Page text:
Erotic thrillers have a very obvious morality complex, the most common one being: Don’t cheat or terrible things will happen to you. The suggestion is that sexual, confident characters such as Alex in Fatal Attraction and Sebastian in Cruel Intentions (seen above) had it coming and deserved what they got for corrupting the innocent. The endings for femme fatales suggest that if you have sex outside of marriage, you are bad. If you are a homewrecker or challenge family values in any way, you deserve to die.
Erotic thrillers make admirable effort to have their fingers on the pulse of culture. But typically they’re a few years too late and, owing to their weird aforementioned morality complex, unreliable Zeitgeist narrators. Indecent Proposal wrestles with how a recession upended the lives of high-school sweethearts (only a couple who met in glee club would not let Robert freaking Redford ruin their relationship). Disclosure (seen above) and Swimfan explore how people can manipulate others using technology that ceased to be cutting edge the second the movies released into theaters. Body Heat and Basic Instinct use feminist femme fatales to unpack the gender dynamics of their respective eras, and Deep Water uses snails to explore the slipperiness of open relationships.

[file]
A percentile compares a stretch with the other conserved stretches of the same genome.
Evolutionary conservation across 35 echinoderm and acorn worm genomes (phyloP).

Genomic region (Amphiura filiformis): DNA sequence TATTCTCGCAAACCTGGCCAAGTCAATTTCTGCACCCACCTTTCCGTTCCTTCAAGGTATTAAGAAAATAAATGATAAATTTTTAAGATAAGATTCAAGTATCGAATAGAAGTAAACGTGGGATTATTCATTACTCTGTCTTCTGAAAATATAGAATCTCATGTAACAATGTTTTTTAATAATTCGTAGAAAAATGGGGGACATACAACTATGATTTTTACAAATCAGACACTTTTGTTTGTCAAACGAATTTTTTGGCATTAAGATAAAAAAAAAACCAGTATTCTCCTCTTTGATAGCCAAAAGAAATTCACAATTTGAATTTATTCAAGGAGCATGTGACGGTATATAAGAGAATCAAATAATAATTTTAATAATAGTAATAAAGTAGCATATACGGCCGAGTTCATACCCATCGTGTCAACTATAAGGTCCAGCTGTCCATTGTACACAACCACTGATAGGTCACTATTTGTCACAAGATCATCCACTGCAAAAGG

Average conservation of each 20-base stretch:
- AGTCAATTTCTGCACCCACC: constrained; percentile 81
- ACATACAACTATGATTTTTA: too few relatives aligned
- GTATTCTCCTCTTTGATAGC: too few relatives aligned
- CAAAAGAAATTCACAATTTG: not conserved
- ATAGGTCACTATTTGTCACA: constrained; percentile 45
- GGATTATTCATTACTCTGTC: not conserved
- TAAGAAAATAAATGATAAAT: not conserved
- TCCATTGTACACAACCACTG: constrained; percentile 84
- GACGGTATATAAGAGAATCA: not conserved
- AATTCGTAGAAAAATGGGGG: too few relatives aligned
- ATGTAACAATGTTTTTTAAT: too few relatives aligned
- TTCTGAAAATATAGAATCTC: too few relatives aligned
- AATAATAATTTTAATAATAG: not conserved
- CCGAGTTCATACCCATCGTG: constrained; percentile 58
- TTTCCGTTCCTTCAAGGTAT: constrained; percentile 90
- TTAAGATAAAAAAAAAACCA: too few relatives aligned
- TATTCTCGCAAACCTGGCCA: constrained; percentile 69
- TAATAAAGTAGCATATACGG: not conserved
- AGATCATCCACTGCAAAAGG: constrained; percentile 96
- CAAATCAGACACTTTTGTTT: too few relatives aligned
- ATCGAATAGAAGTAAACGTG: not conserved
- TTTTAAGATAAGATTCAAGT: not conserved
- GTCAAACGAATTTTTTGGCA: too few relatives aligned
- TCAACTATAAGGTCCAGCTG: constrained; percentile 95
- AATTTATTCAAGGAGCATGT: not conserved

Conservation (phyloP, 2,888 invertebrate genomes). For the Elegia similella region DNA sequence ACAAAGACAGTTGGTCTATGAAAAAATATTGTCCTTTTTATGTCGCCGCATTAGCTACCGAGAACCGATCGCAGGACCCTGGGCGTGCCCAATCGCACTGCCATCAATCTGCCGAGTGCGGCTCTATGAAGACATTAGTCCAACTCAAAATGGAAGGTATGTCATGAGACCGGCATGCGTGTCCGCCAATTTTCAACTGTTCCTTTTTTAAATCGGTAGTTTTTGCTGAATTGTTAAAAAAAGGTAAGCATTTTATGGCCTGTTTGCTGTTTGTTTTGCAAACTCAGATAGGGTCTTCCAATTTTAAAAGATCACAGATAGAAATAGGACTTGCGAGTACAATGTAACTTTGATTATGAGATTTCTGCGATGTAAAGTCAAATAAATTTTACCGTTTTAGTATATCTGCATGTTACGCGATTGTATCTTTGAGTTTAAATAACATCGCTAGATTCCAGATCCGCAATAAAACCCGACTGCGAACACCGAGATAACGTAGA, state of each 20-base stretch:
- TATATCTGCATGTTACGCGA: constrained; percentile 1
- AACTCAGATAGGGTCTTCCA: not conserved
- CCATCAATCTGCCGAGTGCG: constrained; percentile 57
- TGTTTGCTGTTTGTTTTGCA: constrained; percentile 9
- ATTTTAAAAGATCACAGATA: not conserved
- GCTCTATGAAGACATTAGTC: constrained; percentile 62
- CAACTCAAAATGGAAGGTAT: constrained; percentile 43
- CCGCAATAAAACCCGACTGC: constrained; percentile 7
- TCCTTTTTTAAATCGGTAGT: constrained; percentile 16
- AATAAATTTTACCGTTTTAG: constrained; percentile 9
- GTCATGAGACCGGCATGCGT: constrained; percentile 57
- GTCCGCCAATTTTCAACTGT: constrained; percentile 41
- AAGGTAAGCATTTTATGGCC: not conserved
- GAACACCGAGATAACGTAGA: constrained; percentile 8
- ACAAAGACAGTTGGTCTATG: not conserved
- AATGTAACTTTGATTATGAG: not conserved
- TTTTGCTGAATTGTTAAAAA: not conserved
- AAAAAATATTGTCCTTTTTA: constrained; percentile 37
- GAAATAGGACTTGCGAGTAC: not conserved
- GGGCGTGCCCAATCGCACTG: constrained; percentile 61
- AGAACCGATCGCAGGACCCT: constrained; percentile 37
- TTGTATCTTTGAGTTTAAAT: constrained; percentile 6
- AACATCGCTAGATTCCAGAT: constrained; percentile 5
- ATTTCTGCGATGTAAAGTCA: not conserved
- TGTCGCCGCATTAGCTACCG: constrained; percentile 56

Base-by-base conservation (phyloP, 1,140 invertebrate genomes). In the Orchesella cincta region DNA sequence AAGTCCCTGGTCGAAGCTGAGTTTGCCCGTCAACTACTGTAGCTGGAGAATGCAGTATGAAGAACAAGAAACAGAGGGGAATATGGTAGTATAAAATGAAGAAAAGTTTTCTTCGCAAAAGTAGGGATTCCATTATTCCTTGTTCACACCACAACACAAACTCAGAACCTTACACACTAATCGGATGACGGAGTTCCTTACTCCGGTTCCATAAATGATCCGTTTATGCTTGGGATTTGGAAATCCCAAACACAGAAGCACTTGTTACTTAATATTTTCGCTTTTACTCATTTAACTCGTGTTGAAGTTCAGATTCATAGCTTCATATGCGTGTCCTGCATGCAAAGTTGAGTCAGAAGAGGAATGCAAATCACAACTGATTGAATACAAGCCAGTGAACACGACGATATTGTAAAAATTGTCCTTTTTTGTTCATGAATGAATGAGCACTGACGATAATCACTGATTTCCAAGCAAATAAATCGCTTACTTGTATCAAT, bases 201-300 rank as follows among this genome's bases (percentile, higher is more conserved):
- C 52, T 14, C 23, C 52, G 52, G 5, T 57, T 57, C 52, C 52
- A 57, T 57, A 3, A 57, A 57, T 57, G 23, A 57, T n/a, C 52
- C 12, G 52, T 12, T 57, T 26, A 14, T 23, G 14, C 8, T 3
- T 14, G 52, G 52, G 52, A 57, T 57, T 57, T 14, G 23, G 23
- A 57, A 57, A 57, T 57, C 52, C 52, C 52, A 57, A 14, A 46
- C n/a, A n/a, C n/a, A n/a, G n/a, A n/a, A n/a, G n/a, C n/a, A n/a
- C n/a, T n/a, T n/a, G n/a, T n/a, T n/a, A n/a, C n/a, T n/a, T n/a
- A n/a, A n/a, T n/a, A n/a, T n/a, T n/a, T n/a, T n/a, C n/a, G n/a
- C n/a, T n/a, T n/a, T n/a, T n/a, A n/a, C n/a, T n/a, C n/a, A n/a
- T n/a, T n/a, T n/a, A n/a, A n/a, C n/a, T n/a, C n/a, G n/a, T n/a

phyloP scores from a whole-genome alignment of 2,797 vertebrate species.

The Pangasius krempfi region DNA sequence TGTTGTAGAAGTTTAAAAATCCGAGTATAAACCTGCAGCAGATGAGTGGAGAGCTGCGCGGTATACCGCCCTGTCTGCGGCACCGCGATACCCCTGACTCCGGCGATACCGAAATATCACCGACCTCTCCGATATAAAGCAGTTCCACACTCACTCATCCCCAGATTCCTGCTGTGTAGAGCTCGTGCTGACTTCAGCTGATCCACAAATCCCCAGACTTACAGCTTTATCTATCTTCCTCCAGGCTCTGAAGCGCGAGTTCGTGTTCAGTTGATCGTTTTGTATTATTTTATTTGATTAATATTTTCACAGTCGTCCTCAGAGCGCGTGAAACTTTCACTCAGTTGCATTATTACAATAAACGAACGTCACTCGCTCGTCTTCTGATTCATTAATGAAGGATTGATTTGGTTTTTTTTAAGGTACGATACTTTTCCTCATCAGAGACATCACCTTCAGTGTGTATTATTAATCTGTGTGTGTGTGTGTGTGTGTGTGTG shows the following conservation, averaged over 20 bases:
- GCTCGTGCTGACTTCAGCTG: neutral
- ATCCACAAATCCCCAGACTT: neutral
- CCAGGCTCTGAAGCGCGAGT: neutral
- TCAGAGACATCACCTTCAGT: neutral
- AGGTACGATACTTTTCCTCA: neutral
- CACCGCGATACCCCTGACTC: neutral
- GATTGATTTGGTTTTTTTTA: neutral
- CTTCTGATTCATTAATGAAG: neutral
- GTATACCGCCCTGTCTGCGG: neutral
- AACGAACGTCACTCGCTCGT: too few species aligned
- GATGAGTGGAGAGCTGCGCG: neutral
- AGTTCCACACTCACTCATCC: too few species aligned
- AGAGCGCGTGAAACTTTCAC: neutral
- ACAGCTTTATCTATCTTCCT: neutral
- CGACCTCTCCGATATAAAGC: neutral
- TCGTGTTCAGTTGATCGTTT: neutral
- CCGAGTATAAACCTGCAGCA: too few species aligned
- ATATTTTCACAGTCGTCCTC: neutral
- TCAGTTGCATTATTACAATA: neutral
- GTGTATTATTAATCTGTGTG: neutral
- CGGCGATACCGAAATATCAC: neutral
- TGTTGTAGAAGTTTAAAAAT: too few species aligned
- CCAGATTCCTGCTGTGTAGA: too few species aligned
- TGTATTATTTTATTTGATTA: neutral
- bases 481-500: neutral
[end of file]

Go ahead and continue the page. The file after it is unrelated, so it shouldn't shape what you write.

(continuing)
Crushed by a Snowglobe
With a few exceptions, erotic thrillers don’t wrap up the story in a tidy bow. It’s more like … dropped in a bag without tissue paper. One moment you’re Richard Gere having an honest conversation about your wife’s affair, the next you’re still Richard Gere, but you’ve crushed a man’s skull with a snow globe. It would not be an erotic thriller without a violent end, or the threat of one.
The Cinematic Miscellanea
Blinds Are Always in the Way
The unifying visual element of erotic thrillers is cinematic voyeourism. This includes shots through windows, shots through windows in between blinds, shots through telescopes, holes, cracks and, generally, people watching people.
Everyone Is Rich